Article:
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Animal Stranding

There are so many animals on this planet. We have animals that live in land, and animals that live in water. Some like to spend time in both places. And of these animals, some are mammals, some are cetaceans, and some fish to name a few. We as people have a responsibility to take care of the world that we live in and that includes animals. Sometimes that means doing nothing and letting them carry on with life. Other times they are sick or injured due to what we as people have done and we need to step in and help out. In the case of these animals that spend time in the water, they can sometimes get forgotten as we don’t see them as often. Unfortunately we as people can cause just as much damage in water as on land.

It is common for animals called cetaceans (dolphins, whales, and others) to become stranded on the beach. This can be for many different reasons; for example, physiological, psychological, or other unknown reasons. When this happens there are stranding stations around the world that you should contact and they will respond accordingly. Cetaceans will strand, but there are other animals that sometimes require our assistance as well. Like seals for example. They spend their time on/in land and water. They too can become sick, dehydrated, or separated from their mothers.

There are rehabilitation centers for cetaceans who have been stranded or wounded and need care. Depending on where in the world you are, you may be able to volunteer or work in those places after training. Depending on the health of the animal when stranded and other factors, determine the success of the rehabilitation and if they are able to be released back into the wild again.

A big reason why medics are called out to assist with these animals are because they have got caught in nets and other material within the ocean. There are medics who are trained to work with these wild animals and help to get them untangled, treated by a vet if needed, and then released into the wild again. There are special techniques to use when catching these animals so that we don't cause any more harm to them, and also keep ourselves from getting hurt. Most often the medics will remove the netting and release the animal back that same day. Other times the wounds are more severe and need treatment and antibiotics before being released. Care is taken to release the animals on or near the same beach where they were found.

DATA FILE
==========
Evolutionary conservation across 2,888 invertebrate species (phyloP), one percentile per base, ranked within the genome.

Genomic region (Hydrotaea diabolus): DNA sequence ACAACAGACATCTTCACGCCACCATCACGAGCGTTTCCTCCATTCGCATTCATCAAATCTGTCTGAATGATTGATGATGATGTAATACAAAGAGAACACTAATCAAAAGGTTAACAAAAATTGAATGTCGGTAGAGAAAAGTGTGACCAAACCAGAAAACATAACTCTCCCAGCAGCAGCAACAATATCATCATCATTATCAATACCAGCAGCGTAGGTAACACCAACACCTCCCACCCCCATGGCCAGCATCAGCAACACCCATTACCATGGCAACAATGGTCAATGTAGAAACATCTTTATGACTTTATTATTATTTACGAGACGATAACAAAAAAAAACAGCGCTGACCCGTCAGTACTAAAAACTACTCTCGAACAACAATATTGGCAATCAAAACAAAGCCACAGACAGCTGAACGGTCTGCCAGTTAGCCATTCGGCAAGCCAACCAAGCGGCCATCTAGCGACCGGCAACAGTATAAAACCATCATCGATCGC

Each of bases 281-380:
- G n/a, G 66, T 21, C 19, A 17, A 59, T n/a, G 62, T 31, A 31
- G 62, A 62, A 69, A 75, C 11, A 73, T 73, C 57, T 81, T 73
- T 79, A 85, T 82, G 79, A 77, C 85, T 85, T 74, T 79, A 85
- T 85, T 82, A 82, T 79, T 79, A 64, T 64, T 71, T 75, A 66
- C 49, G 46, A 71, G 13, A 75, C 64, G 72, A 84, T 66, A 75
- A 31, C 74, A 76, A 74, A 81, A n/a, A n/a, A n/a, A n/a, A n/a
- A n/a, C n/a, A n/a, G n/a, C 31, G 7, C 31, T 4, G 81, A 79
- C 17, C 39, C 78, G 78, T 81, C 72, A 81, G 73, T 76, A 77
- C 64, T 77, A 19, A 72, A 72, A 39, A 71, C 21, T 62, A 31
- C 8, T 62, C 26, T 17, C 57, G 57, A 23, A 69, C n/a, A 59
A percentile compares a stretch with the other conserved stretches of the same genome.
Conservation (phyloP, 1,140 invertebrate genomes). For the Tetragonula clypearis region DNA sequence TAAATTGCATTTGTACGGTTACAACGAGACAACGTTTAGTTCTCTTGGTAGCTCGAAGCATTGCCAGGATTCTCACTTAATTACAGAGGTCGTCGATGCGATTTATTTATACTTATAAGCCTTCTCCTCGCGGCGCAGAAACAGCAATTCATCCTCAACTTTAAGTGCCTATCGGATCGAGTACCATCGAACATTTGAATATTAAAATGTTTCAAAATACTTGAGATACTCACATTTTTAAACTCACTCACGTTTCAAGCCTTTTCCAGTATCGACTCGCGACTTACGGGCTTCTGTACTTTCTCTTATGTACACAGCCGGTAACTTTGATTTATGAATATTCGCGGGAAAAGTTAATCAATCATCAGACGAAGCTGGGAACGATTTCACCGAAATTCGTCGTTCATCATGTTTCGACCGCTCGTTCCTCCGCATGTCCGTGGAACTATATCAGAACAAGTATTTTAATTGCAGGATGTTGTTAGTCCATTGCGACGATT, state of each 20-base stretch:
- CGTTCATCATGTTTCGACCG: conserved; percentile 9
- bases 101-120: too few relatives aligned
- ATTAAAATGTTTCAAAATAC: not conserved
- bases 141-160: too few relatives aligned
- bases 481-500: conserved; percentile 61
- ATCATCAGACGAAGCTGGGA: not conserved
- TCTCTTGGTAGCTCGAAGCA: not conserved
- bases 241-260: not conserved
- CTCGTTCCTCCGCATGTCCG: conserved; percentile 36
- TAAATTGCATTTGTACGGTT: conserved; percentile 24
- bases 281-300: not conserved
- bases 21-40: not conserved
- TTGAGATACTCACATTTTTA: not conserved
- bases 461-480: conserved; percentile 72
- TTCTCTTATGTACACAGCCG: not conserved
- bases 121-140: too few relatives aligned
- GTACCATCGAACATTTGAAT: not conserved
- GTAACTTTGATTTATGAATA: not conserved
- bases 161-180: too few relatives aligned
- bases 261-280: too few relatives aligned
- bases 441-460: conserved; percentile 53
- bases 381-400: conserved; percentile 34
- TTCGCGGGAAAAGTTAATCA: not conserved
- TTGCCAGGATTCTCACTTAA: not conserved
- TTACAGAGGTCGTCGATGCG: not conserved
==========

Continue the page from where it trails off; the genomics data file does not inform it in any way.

"Ghost netting" is the phrase used for nets that have been left behind in the ocean. This entanglement can also occur with plastic or other materials in the ocean as well. Turtles get caught in netting but also commonly eat plastic bags as they look similar to jellyfish in the water.

Most of these things can be prevented as we take better care of the world we live in. Being cautious to clean up plastic from beaches and other areas where animals might see it. Taking care to clear nets from the water if seen and not leave them there in the first place. There are many different organizations that are helping to minimize these occurrences. If you have interested in getting involved and volunteering, see the links below.

For those in the UK there is a training course on how to care for stranded animals-

Looking to help us abroad?

Veterinary students volunteering with wildlife zebra in Africa
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